Revealing the Pros and Cons of Exposed Brick and How to Take Care of It

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By Kate Reggev
For centuries, bricks have been the literal and figurative building blocks of communities across the globe.

The first fired bricks appeared sometime around 5,000 B.C., and they've remained one of the longest-lasting, strongest, and most aesthetically-pleasing materials around.

And since the development of brick, it's been covered with marble or other stone, layered with plaster and lath, coated with whitewash, and most recently in interior renovations of existing buildings, revealed and left exposed. 

Revealing the Pros and Cons of Exposed Brick and How to Take Care of It - Photo 1 of 9 - Brick—both fired and earth-baked versions—developed thousands of years ago across the globe.

Brick—both fired and earth-baked versions—developed thousands of years ago across the globe.

Exposed brick brings a sense of warmth, character, and texture to a space. It also speaks to the history of a building, of the hand that carefully laid down each brick, and of a craft that's quickly becoming less and less common.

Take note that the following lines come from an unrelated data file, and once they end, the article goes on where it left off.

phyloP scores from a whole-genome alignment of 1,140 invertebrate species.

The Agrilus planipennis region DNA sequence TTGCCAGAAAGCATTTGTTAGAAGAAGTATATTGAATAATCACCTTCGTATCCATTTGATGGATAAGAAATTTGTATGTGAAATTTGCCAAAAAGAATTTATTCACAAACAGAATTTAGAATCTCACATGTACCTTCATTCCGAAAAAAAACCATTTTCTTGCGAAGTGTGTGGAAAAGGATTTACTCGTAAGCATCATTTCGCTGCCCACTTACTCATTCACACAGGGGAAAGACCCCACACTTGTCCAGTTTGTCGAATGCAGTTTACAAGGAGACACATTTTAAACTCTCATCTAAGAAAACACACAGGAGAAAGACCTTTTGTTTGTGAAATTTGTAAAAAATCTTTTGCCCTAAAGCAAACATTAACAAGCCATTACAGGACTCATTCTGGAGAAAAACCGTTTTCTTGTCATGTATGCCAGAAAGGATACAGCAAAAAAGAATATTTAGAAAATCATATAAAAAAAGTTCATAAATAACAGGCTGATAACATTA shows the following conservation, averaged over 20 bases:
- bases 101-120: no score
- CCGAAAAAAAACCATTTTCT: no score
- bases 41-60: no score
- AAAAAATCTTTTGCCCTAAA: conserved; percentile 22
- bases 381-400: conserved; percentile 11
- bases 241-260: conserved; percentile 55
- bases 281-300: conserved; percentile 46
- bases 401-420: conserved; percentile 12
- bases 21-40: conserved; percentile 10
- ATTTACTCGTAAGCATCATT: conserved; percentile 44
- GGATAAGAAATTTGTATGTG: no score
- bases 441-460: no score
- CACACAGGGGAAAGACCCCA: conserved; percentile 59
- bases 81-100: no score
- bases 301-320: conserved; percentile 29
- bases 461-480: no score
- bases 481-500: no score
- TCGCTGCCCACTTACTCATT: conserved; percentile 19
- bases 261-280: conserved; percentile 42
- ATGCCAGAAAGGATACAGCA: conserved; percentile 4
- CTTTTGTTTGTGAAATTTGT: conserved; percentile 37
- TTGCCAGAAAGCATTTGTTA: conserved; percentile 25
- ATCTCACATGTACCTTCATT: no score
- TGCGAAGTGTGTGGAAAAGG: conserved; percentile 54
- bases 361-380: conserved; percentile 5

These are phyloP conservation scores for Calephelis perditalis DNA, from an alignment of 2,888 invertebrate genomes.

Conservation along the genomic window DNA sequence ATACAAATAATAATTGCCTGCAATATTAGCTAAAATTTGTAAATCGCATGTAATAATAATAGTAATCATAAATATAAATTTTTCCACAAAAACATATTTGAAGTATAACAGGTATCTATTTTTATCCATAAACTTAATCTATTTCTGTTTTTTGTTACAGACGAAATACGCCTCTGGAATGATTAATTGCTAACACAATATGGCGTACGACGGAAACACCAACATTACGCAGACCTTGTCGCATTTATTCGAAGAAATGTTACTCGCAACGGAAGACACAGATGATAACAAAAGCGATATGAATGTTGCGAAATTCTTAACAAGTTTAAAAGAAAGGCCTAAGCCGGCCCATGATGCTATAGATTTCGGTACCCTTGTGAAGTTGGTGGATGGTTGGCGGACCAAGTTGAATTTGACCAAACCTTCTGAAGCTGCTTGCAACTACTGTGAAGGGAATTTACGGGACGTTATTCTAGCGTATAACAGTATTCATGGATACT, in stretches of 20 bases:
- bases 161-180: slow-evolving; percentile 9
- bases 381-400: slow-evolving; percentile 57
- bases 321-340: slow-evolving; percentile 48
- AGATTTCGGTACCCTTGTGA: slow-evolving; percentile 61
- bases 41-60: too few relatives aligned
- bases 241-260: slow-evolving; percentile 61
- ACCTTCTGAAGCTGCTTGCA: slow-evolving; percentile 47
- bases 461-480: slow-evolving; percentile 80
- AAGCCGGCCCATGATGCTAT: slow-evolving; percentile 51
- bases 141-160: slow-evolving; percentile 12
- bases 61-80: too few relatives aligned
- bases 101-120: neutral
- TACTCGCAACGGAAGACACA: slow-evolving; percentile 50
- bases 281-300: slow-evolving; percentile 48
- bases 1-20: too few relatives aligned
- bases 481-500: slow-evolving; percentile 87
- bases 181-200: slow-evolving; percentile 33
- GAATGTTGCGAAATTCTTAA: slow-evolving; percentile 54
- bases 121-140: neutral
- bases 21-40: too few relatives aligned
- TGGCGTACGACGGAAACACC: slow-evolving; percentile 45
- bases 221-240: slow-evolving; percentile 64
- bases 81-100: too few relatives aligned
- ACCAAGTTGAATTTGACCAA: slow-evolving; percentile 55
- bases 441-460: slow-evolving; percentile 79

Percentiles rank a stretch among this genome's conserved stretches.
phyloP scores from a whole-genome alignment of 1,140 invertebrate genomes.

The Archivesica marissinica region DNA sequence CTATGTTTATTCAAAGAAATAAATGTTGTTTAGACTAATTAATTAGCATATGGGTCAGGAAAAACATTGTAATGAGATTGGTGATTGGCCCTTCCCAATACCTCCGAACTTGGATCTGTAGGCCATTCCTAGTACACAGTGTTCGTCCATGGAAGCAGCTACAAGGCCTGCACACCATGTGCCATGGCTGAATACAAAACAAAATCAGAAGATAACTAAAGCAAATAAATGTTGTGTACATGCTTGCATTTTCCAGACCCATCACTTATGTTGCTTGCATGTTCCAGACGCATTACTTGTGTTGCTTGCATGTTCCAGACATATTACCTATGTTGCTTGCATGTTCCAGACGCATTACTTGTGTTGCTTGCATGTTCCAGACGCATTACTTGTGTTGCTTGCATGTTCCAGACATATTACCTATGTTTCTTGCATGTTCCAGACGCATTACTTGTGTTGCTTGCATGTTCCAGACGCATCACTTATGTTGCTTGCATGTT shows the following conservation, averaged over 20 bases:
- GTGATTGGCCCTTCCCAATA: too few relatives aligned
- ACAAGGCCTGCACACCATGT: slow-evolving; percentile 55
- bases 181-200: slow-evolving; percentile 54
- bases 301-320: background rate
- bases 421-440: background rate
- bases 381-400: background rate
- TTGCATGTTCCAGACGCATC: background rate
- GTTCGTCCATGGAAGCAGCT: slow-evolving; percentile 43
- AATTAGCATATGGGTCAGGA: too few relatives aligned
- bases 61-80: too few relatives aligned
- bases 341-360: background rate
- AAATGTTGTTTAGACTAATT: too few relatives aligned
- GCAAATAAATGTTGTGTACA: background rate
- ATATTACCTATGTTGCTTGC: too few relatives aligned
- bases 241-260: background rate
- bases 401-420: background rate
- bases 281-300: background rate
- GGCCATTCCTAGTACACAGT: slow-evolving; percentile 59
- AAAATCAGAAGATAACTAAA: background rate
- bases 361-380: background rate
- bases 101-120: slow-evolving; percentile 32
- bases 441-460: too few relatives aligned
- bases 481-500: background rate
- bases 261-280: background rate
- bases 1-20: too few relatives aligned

Revealing the Pros and Cons of Exposed Brick and How to Take Care of It - Photo 2 of 9 - Painted brick provides a textured backdrop for artwork, while still revealing historic features, like a brick fireplace.

Painted brick provides a textured backdrop for artwork, while still revealing historic features, like a brick fireplace.

At the same time, however, renovation experts often bemoan the removal of old plaster to expose brick, citing the myriad of moisture and deterioration issues that can arise—and they're not wrong. 

Revealing the Pros and Cons of Exposed Brick and How to Take Care of It - Photo 3 of 9 - Exposed brick adds a feeling of gravitas and history to a space.

Exposed brick adds a feeling of gravitas and history to a space.

Most existing brick buildings, unless they were constructed for manufacturing or other industrial uses, would have covered their brick surfaces with plaster and lath to create a smooth, seamless wall. In fact, these interior wythes, or layers, of brick were usually not of high enough quality to produce a presentable, dry, and solid finish.

Revealing the Pros and Cons of Exposed Brick and How to Take Care of It - Photo 4 of 9 - If you feel like the bricks inside your apartment don't look as nice as the ones on the outside of your building, you're probably right. Interior wythes of brick were typically of a lower quality than exterior face brick.

If you feel like the bricks inside your apartment don't look as nice as the ones on the outside of your building, you're probably right. Interior wythes of brick were typically of a lower quality than exterior face brick.

So, how do you appease both the renovation expert and your heart's desire for the warmth and character of exposed brick? A few simple, but necessary steps should be taken.

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